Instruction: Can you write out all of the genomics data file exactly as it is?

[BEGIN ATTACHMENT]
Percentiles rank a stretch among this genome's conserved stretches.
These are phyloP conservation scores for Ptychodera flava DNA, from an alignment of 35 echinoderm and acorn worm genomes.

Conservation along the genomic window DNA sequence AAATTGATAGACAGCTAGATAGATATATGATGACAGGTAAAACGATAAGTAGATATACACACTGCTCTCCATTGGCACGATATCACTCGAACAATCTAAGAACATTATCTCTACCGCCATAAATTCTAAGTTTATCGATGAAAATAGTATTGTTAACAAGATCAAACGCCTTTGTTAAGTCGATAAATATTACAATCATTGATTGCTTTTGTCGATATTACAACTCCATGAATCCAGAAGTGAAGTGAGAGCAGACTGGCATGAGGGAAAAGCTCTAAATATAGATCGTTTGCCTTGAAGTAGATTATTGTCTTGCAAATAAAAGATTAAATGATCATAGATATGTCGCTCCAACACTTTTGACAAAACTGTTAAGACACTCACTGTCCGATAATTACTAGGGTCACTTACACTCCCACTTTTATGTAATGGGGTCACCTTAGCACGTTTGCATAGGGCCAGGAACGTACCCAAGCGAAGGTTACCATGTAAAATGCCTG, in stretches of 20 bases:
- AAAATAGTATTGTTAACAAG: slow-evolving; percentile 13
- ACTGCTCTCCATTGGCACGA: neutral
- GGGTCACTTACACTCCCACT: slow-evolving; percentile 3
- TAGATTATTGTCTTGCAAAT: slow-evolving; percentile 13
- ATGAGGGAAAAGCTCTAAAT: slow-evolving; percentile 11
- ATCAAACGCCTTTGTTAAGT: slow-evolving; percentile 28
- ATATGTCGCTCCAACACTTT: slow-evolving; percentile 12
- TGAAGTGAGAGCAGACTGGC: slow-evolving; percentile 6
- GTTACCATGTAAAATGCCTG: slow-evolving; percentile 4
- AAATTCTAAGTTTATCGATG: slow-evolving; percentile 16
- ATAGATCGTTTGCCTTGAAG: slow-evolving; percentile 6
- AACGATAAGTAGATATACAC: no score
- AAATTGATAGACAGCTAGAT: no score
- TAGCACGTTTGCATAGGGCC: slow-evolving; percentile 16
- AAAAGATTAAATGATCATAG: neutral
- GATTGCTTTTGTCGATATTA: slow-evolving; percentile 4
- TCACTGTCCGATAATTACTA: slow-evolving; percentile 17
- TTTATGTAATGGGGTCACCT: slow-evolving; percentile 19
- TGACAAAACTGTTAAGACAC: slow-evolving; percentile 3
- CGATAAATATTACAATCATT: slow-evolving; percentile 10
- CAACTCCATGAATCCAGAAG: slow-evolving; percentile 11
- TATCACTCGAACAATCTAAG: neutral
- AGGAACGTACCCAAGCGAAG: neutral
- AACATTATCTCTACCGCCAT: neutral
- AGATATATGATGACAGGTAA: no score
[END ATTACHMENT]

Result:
Percentiles rank a stretch among this genome's conserved stretches.
These are phyloP conservation scores for Ptychodera flava DNA, from an alignment of 35 echinoderm and acorn worm genomes.

Conservation along the genomic window DNA sequence AAATTGATAGACAGCTAGATAGATATATGATGACAGGTAAAACGATAAGTAGATATACACACTGCTCTCCATTGGCACGATATCACTCGAACAATCTAAGAACATTATCTCTACCGCCATAAATTCTAAGTTTATCGATGAAAATAGTATTGTTAACAAGATCAAACGCCTTTGTTAAGTCGATAAATATTACAATCATTGATTGCTTTTGTCGATATTACAACTCCATGAATCCAGAAGTGAAGTGAGAGCAGACTGGCATGAGGGAAAAGCTCTAAATATAGATCGTTTGCCTTGAAGTAGATTATTGTCTTGCAAATAAAAGATTAAATGATCATAGATATGTCGCTCCAACACTTTTGACAAAACTGTTAAGACACTCACTGTCCGATAATTACTAGGGTCACTTACACTCCCACTTTTATGTAATGGGGTCACCTTAGCACGTTTGCATAGGGCCAGGAACGTACCCAAGCGAAGGTTACCATGTAAAATGCCTG, in stretches of 20 bases:
- AAAATAGTATTGTTAACAAG: slow-evolving; percentile 13
- ACTGCTCTCCATTGGCACGA: neutral
- GGGTCACTTACACTCCCACT: slow-evolving; percentile 3
- TAGATTATTGTCTTGCAAAT: slow-evolving; percentile 13
- ATGAGGGAAAAGCTCTAAAT: slow-evolving; percentile 11
- ATCAAACGCCTTTGTTAAGT: slow-evolving; percentile 28
- ATATGTCGCTCCAACACTTT: slow-evolving; percentile 12
- TGAAGTGAGAGCAGACTGGC: slow-evolving; percentile 6
- GTTACCATGTAAAATGCCTG: slow-evolving; percentile 4
- AAATTCTAAGTTTATCGATG: slow-evolving; percentile 16
- ATAGATCGTTTGCCTTGAAG: slow-evolving; percentile 6
- AACGATAAGTAGATATACAC: no score
- AAATTGATAGACAGCTAGAT: no score
- TAGCACGTTTGCATAGGGCC: slow-evolving; percentile 16
- AAAAGATTAAATGATCATAG: neutral
- GATTGCTTTTGTCGATATTA: slow-evolving; percentile 4
- TCACTGTCCGATAATTACTA: slow-evolving; percentile 17
- TTTATGTAATGGGGTCACCT: slow-evolving; percentile 19
- TGACAAAACTGTTAAGACAC: slow-evolving; percentile 3
- CGATAAATATTACAATCATT: slow-evolving; percentile 10
- CAACTCCATGAATCCAGAAG: slow-evolving; percentile 11
- TATCACTCGAACAATCTAAG: neutral
- AGGAACGTACCCAAGCGAAG: neutral
- AACATTATCTCTACCGCCAT: neutral
- AGATATATGATGACAGGTAA: no score